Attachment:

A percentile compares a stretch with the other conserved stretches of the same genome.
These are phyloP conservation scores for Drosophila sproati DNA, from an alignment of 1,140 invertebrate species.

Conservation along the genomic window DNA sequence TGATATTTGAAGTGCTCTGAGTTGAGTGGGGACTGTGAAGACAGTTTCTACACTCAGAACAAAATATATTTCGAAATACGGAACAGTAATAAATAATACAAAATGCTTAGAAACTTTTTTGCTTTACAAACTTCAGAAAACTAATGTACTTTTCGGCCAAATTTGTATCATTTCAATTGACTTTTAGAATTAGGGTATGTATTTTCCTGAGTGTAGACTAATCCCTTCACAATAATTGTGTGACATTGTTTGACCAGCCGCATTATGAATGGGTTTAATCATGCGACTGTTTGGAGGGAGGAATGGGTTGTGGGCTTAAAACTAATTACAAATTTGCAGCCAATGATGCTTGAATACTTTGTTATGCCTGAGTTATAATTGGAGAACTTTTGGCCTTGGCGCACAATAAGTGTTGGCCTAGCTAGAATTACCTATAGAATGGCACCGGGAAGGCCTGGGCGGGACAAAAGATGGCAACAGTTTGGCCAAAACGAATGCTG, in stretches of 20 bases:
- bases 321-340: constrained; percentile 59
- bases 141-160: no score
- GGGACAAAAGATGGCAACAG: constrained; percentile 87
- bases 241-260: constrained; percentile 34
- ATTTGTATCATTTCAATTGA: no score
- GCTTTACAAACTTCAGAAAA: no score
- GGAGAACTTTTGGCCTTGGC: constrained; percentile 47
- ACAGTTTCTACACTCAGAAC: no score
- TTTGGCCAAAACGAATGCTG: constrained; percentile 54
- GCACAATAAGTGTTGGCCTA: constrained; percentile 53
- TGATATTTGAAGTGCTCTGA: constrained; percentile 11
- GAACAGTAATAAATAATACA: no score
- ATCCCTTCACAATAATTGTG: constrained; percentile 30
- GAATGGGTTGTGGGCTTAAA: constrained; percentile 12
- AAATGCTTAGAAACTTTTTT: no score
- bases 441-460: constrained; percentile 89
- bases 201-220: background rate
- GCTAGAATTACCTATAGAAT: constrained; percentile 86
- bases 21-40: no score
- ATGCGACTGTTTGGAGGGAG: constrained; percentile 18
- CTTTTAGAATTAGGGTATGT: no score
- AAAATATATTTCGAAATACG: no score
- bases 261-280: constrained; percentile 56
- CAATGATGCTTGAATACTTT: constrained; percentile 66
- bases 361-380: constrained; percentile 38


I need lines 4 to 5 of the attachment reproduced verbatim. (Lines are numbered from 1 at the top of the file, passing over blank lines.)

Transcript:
- bases 321-340: constrained; percentile 59
- bases 141-160: no score